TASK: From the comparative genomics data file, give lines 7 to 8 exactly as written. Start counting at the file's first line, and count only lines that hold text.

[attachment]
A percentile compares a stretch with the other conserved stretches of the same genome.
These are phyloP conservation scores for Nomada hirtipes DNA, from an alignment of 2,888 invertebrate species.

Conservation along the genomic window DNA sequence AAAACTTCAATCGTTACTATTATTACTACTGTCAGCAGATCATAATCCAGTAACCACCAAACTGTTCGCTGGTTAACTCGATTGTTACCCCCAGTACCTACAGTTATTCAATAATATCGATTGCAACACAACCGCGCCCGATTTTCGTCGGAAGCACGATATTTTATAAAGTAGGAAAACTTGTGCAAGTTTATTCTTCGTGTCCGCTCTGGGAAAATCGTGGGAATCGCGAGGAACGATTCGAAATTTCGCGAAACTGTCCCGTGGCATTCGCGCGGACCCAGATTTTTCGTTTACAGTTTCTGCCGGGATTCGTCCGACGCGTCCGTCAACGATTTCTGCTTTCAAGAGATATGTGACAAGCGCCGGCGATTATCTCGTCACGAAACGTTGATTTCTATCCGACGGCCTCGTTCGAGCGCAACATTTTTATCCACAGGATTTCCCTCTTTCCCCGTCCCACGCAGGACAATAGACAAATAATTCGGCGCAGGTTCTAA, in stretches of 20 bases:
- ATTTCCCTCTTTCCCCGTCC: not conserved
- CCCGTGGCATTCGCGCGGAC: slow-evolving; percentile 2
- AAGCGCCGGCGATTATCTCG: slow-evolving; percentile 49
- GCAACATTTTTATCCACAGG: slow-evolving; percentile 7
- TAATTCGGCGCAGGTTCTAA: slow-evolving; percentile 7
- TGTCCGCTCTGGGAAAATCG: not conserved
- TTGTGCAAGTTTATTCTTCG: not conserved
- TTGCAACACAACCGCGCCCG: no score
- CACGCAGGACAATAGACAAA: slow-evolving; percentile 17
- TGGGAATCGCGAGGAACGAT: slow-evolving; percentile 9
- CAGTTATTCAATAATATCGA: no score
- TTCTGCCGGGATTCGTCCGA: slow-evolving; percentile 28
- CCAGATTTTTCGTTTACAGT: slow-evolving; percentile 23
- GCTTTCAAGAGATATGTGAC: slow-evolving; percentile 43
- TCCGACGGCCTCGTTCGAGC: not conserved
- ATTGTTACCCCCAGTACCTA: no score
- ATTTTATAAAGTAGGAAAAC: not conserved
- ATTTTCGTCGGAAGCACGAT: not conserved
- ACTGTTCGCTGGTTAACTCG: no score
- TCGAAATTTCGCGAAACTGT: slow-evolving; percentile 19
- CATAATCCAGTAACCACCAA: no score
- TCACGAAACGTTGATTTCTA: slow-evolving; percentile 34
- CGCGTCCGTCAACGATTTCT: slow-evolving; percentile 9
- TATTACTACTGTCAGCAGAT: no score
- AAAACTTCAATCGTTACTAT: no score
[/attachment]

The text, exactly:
- GCAACATTTTTATCCACAGG: slow-evolving; percentile 7
- TAATTCGGCGCAGGTTCTAA: slow-evolving; percentile 7